by Kathleen F. Potter*
This article originally appeared in STEPFAMILIES Quarterly, Winter 1994.
Billy liked his Dad’s house. Billy could have a snack when he was hungry. When he was finished with dinner, he could go play with his toys in the living room. And if Dad was really busy he would forget to send Billy to bed until 9 o’clock. But after Dad married Jane, Jane moved to Dad’s house. Now Dad’s house is different. “Is Jane my mom?” Billy asked. “No,” said his Dad. “Is Jane my sister?” Billy asked. “No,” said his Dad. “Is Jane my aunt?” Billy asked. “No,” said his father, ‘Jane is your stepmother.” “Oh,” said Billy, but Billy did not know what a stepmother was.
After Jane moved in the house, Billy had to ask before he could eat a cookie. But Jane made lots of good cookies. Billy had to take his shoes off at the door. But Jane gave him neat bear slippers to wear. Billy had to take a bath before dinner. But Billy’s Dad would splash and play with him. Billy could not play with his toys in the living room. But he could play downstairs. Billy had to go to bed at 8 o’clock every night, but Jane or Dad would read a book to him. At preschool, Billy told his teacher that he had a stepmother. “That’s nice,” said his teacher. But she did not tell him what a stepmother was.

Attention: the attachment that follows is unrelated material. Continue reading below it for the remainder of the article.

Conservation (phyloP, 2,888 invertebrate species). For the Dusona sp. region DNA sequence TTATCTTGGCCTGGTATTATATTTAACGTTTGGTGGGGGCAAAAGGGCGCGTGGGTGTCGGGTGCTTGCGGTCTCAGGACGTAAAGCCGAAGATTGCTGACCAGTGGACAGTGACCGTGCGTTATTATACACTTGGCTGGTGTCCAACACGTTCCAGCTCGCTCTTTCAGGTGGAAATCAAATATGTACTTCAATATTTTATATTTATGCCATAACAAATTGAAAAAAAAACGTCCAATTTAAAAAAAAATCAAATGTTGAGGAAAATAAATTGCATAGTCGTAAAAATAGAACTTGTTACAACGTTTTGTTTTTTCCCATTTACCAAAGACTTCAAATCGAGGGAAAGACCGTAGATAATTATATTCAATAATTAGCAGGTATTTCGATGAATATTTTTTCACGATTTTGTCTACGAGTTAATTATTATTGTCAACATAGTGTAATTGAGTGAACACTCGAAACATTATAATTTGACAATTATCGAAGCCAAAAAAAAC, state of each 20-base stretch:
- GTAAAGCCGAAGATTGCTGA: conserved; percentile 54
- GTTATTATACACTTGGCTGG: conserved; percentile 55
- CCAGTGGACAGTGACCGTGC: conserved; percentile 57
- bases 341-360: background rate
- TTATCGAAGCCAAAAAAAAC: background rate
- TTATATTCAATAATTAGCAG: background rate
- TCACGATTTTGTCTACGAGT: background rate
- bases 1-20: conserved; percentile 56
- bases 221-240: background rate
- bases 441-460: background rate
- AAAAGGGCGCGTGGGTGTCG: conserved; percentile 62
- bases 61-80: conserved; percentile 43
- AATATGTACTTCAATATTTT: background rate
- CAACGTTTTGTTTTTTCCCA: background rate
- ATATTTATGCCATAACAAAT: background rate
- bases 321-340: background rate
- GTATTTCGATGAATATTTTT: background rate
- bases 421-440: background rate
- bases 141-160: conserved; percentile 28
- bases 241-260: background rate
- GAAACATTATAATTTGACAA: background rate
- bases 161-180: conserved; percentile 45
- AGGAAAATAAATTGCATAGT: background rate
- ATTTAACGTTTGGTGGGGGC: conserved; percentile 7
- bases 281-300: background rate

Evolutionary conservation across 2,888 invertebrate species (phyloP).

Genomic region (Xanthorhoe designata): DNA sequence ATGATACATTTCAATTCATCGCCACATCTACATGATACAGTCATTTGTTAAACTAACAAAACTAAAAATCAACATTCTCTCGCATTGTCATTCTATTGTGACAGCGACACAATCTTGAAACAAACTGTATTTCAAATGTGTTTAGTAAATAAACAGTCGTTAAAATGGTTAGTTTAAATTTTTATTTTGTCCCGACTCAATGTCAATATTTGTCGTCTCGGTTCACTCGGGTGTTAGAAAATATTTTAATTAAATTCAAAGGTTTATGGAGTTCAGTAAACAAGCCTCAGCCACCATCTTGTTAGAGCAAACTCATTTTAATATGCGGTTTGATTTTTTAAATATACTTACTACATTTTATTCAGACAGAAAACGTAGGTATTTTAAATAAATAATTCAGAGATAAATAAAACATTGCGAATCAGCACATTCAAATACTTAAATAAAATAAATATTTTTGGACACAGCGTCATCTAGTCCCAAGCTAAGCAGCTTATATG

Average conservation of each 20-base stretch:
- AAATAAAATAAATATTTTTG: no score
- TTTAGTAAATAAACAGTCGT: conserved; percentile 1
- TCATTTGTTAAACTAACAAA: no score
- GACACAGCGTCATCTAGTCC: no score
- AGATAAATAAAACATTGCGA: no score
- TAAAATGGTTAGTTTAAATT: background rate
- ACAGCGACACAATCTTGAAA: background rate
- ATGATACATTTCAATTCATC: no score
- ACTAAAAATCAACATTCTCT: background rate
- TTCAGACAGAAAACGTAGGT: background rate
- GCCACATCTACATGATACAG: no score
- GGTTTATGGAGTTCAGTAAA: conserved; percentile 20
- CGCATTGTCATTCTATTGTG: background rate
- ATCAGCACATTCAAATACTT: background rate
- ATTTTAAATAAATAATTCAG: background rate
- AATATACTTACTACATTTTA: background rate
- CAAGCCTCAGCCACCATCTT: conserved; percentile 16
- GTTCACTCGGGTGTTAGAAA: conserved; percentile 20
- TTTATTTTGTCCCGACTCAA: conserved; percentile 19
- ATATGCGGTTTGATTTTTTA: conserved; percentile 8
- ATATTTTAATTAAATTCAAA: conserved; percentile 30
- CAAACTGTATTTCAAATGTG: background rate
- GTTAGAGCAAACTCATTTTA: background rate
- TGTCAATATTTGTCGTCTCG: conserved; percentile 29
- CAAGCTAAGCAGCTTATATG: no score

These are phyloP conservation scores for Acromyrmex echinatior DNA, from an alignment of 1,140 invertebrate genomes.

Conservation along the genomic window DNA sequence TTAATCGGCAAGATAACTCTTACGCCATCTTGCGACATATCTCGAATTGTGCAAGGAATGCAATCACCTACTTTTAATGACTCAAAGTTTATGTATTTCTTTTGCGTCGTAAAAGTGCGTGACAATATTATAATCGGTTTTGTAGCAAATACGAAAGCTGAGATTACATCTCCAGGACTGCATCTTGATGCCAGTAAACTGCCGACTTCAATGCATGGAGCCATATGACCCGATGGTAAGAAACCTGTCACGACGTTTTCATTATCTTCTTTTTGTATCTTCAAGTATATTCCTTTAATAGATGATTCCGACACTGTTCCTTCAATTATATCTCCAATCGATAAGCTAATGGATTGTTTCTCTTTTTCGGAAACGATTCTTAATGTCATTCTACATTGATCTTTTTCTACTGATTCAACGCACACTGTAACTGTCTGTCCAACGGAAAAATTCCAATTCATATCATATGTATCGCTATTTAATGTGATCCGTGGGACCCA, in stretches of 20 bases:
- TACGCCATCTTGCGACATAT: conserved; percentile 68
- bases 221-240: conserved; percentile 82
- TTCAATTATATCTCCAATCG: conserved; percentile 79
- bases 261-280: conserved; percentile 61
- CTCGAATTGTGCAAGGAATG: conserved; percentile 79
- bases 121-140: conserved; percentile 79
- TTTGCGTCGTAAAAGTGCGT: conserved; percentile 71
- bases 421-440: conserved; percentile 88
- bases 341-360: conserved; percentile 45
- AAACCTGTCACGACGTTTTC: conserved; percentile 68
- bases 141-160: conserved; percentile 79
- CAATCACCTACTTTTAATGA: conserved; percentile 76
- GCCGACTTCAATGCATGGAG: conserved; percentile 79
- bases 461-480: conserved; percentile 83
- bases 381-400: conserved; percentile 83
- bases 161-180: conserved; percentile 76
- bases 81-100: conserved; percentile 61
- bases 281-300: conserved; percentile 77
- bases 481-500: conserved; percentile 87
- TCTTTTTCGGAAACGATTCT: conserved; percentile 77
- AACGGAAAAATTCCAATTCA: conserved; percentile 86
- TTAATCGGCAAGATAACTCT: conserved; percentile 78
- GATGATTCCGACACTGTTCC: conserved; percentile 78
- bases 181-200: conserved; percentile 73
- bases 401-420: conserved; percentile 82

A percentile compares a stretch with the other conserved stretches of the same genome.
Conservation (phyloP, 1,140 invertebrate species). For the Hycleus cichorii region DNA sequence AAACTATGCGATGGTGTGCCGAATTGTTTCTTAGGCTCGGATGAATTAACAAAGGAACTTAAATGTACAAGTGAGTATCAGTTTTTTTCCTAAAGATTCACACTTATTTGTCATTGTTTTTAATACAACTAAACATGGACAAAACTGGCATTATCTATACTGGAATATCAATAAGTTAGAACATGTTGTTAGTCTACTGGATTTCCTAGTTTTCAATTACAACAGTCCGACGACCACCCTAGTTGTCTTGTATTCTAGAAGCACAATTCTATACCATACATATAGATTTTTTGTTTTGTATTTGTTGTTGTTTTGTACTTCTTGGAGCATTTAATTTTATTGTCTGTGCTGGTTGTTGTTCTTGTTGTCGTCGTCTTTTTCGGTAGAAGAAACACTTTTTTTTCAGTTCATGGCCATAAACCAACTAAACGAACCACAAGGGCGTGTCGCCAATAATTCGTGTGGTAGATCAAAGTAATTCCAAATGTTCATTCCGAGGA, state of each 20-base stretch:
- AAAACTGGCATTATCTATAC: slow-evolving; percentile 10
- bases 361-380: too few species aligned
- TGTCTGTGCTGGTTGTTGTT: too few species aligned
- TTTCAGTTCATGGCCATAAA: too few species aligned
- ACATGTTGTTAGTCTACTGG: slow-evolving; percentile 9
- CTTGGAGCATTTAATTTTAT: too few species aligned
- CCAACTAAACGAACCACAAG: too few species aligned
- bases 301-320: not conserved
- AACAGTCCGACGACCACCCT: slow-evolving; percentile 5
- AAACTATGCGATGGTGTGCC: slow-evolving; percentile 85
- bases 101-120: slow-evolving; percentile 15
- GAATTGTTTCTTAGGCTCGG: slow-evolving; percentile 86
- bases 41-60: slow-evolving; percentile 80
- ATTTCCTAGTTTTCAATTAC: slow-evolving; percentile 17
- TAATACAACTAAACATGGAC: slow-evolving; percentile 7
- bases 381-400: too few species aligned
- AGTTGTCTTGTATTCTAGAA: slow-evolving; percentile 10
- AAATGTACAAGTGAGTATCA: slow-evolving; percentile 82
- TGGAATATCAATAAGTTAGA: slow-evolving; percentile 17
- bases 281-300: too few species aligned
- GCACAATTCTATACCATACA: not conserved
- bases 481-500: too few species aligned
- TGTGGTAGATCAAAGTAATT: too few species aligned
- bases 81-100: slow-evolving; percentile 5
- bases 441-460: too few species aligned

At recess, Billy told Tommy he had a stepmother. Tommy said, “What’s a stepmother?” But Billy did not know the answer. At home, Billy told his neighbor that he had a stepmother. “Yes, how exciting,” said the neighbor. But Billy did not know what to think. That night, Billy’s Dad read him a story about a boy who wanted to fly. The boy wanted to be special. “But do I have to fly to be special?’ asked Billy. “You ARE special and you cannot fly,” answered his Dad. “You give lots of hugs, and you have a nice loud laugh, and you take good care of your hamster.” “You’re special, too.” Billy said giving his Dad a big hug. “Good night,” said Billy’s Dad. Jane came in his bedroom too. “Good night, Billy,” she said and she gave him a big hug. “Good night,” said Billy, hugging her back.
The next day Jane came home early. “Would you like to go to the playground, Billy?” she asked. “Yes!” said Billy Billy saw Katie at the playground. “Hi, Katie,” he said. Want to play in the sandbox?” “Sure!” said Katie. On the way to the sandbox, Katie asked, “Who’s that lady?” and she pointed to Jane. “That’s Jane,” said Billy, “She’s my stepmother.” “What’s a stepmother?” said Katie. Billy thought for a moment, then smiled. “A special person that helps my Dad take care of me.” Katie and Billy started playing in the sand.
* Kathleen dedicates this story to Justin and Joshua. She writes a child’s story with a message for adults.